A Canadian teenager has developed a dangerous vaping disease that does not look like a lung disease in US patients. Instead, it resembles the types of workers with lung damage in a microwaves factory that developed before breathing in a buttery aroma.
Doctors have claimed that a previously healthy 17-year-old man has been massively vaporized for months and used several products he bought online through a Canadian retailer before he fell ill last spring. The products were supplied with a variety of flavors: 'green apple', 'dew mountain' and 'cotton candy'.
The boys' family said he vaped deeply and regularly added THC, a major component of marijuana that provides users with a
"Our patient and his family want the public to be aware that what has happened to him can happen to everyone," Dr. Karen Bosma, Head of Report and Critical Care Physician at the London Health Sciences Center in Ontario, Canada. She is also an associate professor at the Lawson Health Research Institute.
Bosma and colleagues reported on the boy's case on Thursday in the CMAJ (Canadian Medical Association Journal).
A young man was admitted to the hospital a week after coughing. that he couldn't tremble along with fever and difficulty breathing. His lung function quickly deteriorated and he temporarily ended up in life support.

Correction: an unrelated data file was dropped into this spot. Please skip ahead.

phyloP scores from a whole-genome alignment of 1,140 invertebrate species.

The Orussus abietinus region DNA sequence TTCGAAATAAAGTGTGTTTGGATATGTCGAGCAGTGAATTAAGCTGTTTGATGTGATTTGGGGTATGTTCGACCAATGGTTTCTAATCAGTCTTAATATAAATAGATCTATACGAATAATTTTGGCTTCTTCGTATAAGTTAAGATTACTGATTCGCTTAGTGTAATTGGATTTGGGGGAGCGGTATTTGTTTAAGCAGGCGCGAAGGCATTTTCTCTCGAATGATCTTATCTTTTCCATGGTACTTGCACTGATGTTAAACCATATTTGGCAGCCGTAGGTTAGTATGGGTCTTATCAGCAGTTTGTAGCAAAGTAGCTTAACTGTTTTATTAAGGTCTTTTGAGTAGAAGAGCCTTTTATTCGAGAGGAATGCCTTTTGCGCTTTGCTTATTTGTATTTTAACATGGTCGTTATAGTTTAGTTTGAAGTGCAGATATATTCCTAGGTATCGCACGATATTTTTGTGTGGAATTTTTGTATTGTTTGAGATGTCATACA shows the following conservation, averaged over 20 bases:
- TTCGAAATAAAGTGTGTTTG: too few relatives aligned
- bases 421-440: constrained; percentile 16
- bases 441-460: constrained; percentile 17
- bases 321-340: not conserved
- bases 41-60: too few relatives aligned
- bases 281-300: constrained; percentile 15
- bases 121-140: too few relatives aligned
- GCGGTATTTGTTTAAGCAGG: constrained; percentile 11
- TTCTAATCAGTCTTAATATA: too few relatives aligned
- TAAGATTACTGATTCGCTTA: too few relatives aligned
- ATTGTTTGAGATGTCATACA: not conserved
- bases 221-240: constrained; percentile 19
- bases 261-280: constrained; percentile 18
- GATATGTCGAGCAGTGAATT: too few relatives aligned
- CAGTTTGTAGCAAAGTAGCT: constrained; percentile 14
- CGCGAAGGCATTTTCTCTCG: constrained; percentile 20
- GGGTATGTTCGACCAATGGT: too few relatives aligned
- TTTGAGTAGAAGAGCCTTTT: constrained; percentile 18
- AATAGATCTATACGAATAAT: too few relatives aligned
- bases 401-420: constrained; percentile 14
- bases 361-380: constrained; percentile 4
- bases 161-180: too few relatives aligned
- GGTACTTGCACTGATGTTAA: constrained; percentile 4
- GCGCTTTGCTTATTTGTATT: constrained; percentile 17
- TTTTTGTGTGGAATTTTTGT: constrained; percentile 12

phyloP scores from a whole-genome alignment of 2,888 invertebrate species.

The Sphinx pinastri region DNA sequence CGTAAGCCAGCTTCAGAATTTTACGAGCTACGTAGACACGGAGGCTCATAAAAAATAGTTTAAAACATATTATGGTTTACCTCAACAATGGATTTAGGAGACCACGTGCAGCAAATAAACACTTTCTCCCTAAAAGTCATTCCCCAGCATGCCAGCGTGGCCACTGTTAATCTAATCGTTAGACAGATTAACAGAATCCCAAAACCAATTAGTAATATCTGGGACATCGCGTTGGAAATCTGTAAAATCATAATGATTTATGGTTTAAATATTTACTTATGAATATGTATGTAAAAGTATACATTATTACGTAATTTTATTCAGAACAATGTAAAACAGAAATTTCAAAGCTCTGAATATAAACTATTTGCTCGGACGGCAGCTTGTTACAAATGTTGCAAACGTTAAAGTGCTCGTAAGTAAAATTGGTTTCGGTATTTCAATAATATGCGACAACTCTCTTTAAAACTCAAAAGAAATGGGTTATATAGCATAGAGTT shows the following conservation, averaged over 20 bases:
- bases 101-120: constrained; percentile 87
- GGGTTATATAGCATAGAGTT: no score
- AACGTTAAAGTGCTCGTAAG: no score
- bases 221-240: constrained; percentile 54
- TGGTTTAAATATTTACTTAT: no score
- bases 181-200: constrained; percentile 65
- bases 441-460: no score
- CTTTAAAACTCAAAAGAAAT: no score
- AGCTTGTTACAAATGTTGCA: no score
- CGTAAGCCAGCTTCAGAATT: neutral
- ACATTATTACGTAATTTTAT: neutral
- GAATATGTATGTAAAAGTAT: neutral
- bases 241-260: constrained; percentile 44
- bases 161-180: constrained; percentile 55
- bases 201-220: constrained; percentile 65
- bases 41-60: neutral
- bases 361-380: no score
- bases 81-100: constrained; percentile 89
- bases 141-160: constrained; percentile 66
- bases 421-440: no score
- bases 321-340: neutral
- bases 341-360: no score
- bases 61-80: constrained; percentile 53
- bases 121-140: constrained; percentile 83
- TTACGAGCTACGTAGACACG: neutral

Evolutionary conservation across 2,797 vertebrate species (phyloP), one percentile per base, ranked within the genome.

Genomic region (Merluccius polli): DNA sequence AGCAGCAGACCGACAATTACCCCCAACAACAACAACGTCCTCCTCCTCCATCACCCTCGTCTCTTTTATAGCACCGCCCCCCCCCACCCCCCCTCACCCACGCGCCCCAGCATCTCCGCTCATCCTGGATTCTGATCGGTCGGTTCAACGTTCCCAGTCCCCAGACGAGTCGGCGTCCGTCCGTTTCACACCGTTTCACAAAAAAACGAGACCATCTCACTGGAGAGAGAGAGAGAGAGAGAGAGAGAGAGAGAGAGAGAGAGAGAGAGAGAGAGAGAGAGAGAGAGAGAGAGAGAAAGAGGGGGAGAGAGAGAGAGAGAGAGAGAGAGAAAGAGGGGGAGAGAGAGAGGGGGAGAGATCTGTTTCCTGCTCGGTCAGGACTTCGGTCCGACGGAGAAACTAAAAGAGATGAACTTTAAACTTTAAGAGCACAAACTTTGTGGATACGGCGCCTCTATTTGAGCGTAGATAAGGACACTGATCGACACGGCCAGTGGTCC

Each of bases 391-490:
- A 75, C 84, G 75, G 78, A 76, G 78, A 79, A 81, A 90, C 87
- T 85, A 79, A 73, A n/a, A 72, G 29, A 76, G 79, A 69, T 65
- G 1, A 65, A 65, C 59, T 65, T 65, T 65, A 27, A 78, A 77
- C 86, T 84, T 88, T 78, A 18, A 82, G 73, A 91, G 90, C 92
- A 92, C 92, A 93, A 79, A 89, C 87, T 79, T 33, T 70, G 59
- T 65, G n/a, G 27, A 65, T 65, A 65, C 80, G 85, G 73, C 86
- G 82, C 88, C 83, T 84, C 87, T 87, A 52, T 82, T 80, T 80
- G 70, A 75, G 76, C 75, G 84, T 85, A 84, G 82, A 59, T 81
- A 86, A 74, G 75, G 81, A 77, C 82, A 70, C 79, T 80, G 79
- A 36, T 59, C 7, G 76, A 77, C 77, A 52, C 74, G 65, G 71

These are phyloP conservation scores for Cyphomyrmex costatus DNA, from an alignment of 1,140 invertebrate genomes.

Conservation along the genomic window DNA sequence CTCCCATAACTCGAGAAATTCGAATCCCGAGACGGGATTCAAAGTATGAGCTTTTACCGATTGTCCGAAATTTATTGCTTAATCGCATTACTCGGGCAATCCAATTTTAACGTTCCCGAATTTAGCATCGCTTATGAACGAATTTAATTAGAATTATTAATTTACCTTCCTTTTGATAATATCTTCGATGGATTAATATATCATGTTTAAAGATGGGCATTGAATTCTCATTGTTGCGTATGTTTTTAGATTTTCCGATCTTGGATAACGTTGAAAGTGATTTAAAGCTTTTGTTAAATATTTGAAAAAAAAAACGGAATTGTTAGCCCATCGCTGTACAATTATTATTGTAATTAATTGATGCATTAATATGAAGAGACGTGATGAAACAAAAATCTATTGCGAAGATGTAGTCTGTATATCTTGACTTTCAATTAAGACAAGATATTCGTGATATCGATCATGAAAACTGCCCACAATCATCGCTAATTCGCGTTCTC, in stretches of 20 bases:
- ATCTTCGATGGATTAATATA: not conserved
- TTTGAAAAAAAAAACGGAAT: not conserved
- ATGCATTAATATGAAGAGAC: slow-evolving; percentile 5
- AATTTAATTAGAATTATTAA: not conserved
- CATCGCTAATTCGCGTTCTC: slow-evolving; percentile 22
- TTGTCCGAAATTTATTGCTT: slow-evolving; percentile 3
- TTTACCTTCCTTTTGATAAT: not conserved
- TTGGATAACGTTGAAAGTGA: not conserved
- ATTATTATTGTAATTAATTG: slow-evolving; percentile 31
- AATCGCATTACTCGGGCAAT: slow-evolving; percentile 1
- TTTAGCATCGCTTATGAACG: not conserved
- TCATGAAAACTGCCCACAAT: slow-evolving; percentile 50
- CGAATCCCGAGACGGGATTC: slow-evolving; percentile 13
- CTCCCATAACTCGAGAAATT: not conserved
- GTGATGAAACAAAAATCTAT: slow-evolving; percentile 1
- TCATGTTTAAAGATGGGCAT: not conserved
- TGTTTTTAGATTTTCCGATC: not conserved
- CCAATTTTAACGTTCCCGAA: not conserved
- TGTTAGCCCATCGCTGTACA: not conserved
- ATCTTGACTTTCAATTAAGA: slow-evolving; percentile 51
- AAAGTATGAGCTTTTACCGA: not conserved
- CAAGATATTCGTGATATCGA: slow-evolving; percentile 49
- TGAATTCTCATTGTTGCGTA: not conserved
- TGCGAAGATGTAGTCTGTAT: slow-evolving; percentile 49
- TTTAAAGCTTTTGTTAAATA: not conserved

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Closely avoided the need for double lung transplantation, doctors said, but it seems that chronically damaged lung remains.
Bosma told NBC News that a young man's lung CT scan showed airway injury and had difficulty breathing carbon dioxide.
Despite the similarities in symptoms, young man's lung disease appears to be slightly different from more than 2,000 cases in the US.
Many patients in the United States damage the small air bags responsible for the infiltration of oxygen and carbon dioxide into and out of the lungs.
Doctors in Canada could not find this kind of damage. Instead, they saw another species that looks like what is commonly called "popcorn lungs".
The term "popcorn lungs" comes from the sick working in a microwave factory that developed nearly twenty years ago: a condition called bronchiolitis obliterans. Some were so ill that they were recommended for lung transplantation.
A lengthy investigation revealed that the cause of the disease was inhaled diacetyl, buttery aroma. It is no longer used in most large popcorn companies.
It is unclear whether the same chemical was found in the Canadian boy's e-fluids. The products he impregnated were discarded.
In the summer, the Food and Drug Administration announced that it was considering adding diacetyl to the list of chemicals found in tobacco products known to be harmful. The chemical flavor is approved for use in food, but not in aerosol products.
Adolescent addiction experts say it's the flavor of e-cigarettes that attracts young people. The Trump administration seems to have withdrawn from the proposed ban on flavorings, although the FDA has the power to move forward with such restrictions.
Disease control and prevention centers are scheduled to update their weekly record of vaping-related diseases. throughout the territory later on Thursday.
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